WaterHarvest News

The life-changing impact of clean water

The story of Shravan Lal’s family shows how clean water can transform lives

In 2014 we wrote a piece about Shravan Lal, a farmer whose involvement in one of our projects allowed him to install a rainwater harvesting system in his home. Five years later, it is clear that this solution has had a huge impact on not only his life, but those of his daughters. Here, we highlight the potential of clean water and long-term, sustainable solutions for changing the lives of families in rural India and breaking the cycle of poverty.

WaterHarvest News

Thoughts from the field

Om Prakash Sharma, WaterHarvest’s India director, shares his views on the charity’s achievements eighteen years after joining

It was exactly 18 years ago, on 1st April 2001, that I joined WaterHarvest. The journey has been an inspirational and motivating one. When I look back at all these years I always think how lucky I am that I got the job which I love: supporting the poorest of poor with compassion and love, but above all working with an organisation which has a very strong ethos and values. This is a very rare combination.

WaterHarvest News

Wise Water Solutions in Rajasthan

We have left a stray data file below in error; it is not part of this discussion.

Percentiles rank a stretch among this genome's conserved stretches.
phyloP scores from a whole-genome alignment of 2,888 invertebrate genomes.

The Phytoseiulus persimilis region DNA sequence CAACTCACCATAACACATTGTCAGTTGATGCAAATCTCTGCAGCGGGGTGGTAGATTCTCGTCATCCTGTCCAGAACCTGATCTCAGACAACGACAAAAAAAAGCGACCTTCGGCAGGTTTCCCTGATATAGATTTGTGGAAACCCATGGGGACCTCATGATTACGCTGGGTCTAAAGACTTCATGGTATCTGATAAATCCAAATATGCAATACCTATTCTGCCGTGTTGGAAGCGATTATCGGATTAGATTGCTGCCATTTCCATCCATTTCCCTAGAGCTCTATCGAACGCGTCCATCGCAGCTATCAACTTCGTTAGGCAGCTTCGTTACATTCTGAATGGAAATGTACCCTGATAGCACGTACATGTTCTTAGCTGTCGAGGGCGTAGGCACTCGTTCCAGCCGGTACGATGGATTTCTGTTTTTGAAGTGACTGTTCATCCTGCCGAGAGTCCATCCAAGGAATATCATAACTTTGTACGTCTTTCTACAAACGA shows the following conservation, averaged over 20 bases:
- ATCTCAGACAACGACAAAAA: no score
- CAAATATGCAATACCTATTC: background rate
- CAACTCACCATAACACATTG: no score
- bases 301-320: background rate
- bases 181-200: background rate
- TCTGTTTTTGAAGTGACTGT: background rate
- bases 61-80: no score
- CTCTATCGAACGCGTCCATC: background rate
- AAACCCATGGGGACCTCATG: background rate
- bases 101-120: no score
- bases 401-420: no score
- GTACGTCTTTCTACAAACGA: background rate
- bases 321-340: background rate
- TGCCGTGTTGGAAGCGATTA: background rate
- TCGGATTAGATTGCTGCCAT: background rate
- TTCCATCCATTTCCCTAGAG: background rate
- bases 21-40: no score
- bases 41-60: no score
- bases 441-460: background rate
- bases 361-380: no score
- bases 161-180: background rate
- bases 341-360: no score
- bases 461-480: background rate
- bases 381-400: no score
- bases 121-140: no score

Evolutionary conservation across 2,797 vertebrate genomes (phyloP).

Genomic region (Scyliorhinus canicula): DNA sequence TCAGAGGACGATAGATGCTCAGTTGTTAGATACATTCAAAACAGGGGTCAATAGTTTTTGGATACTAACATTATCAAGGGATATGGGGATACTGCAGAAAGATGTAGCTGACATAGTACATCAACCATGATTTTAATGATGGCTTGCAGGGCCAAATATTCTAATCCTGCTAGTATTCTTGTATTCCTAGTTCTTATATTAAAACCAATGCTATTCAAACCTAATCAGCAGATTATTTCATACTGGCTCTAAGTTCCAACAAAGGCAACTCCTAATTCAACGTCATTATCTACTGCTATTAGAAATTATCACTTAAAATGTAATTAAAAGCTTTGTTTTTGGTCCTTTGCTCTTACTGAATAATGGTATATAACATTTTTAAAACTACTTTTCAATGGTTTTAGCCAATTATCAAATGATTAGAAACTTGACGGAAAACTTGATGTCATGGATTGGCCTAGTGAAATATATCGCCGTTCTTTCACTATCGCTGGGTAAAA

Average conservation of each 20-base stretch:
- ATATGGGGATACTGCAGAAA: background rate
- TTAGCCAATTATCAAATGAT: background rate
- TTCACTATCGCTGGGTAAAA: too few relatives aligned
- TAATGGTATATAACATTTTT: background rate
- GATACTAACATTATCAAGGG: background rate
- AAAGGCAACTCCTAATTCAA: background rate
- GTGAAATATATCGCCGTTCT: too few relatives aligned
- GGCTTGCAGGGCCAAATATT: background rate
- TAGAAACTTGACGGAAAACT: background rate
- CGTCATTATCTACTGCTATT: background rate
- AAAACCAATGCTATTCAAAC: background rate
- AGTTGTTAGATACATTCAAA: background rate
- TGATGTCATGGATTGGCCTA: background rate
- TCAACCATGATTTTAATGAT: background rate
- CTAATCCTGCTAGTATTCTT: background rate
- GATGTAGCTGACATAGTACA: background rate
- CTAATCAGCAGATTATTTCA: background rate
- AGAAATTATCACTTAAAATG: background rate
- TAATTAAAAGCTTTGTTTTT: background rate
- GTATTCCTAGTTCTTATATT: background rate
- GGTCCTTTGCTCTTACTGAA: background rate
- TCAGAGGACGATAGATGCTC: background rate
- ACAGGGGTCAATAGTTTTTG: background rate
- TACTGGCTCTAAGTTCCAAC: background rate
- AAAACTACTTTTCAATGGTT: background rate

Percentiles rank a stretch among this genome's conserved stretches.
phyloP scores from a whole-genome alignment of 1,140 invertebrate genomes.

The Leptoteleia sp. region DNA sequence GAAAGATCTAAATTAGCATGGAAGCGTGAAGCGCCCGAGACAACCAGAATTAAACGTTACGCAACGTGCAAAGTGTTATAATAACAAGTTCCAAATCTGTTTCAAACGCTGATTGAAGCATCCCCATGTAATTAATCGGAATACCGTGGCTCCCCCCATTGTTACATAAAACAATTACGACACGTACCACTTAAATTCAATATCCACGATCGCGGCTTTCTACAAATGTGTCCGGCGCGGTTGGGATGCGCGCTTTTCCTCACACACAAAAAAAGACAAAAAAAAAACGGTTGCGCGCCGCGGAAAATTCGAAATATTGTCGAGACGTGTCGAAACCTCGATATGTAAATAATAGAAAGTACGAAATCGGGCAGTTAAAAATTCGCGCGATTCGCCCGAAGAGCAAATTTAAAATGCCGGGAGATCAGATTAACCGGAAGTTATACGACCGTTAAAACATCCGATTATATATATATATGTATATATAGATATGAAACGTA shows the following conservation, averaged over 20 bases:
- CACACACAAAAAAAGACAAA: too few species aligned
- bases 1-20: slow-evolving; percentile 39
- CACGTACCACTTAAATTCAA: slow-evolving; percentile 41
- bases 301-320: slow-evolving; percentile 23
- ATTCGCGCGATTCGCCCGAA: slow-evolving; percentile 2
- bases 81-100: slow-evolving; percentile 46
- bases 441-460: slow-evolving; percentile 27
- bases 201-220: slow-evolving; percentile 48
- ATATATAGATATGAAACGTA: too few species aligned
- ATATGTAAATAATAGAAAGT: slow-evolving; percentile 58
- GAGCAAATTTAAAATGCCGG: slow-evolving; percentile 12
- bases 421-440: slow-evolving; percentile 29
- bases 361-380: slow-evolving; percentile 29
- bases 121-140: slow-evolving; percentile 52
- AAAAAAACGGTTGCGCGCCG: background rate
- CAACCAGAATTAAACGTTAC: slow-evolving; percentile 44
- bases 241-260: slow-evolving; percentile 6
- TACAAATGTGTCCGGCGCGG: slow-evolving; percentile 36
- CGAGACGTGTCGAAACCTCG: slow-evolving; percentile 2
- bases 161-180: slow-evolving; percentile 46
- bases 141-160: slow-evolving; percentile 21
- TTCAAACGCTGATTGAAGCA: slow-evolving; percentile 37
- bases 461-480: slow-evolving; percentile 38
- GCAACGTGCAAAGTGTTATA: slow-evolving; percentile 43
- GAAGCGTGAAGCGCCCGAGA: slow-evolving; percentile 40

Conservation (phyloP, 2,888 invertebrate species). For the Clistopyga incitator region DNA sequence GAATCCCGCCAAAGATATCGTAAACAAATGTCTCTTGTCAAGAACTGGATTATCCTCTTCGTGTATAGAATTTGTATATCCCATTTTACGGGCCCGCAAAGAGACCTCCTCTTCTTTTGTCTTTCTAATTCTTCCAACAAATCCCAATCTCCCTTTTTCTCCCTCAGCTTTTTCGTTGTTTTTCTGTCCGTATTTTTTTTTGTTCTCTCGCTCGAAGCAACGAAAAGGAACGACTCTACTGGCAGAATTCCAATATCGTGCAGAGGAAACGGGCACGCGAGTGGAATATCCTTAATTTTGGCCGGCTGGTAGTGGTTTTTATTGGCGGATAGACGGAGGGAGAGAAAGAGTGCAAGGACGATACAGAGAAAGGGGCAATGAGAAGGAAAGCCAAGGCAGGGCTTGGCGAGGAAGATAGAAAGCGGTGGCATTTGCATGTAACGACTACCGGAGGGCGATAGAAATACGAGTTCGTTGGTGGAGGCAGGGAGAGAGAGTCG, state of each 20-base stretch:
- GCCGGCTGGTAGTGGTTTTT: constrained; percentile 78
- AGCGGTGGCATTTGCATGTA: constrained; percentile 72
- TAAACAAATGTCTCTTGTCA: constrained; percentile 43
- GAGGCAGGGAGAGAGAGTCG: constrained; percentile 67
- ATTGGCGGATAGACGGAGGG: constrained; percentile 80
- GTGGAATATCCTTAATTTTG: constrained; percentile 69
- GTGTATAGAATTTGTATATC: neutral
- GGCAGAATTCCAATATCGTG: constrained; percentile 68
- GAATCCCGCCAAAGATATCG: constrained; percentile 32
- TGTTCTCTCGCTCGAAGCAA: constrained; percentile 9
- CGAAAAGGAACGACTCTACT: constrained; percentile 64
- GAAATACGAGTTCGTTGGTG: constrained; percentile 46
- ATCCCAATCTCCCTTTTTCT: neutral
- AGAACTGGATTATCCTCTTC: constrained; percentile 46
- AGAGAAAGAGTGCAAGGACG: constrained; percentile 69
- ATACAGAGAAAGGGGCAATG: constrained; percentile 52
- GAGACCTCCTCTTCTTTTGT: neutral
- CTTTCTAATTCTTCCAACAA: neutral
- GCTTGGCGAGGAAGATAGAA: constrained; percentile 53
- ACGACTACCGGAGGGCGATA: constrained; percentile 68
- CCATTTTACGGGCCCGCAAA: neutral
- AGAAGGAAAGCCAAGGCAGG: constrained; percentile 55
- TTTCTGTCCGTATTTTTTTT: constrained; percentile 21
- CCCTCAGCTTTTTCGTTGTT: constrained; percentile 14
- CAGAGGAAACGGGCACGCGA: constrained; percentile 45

WaterHarvest’s collaborative book is available now

Across the Indian state of Rajasthan, the local people have developed a profound understanding about water and a wealth of wisdom concerning its management. The water management solutions represent the distilled wisdom of centuries of innovation, closely adapted to local needs, changing climatic, geographical and cultural conditions and the ways that people collaborate for survival and wellbeing. Now, WaterHarvest and its partners in the UK and India have drawn attention to thirty different water harvesting structures in their collaborative book, Wise Water Solutions in Rajasthan

WaterHarvest News

Leaving No-one Behind

Today is World Water Day

22nd March marks World Water Day: a UN initiative which provides the opportunity for countries around the globe to appreciate the value of life-giving water, learn about water-related and sustainability issues and encourage people to take action. This year’s theme is ‘leaving no-one behind’, highlighting how people are often being disadvantaged in their ability to access water because of, for instance, their sex or disability. It is vital that everyone’s basic human right of access to safe water and sanitation is realised, as fresh water is essential for life,

WaterHarvest News

WaterHavest begins crowdfunding

Can you help us in our first crowdfunding campaign?

Crowdfunding first came to many people’s attention during Obama’s 2008 presidential bid. Through his grassroots campaign, Obama reached out to everyday Americans who then donated ‘small’ amounts of $10 or $20. Since then, communities around the world have raised significant sums for projects close to their hearts. Crowdfunding engages and empowers people to get involved in causes that they believe in and, at WaterHarvest, we have just launched our first crowdfunding campaign to provide 18 farmers with a drip irrigation system to lift them and their families out of poverty.

WaterHarvest News

Bicycles for 70 girls on International Women’s Day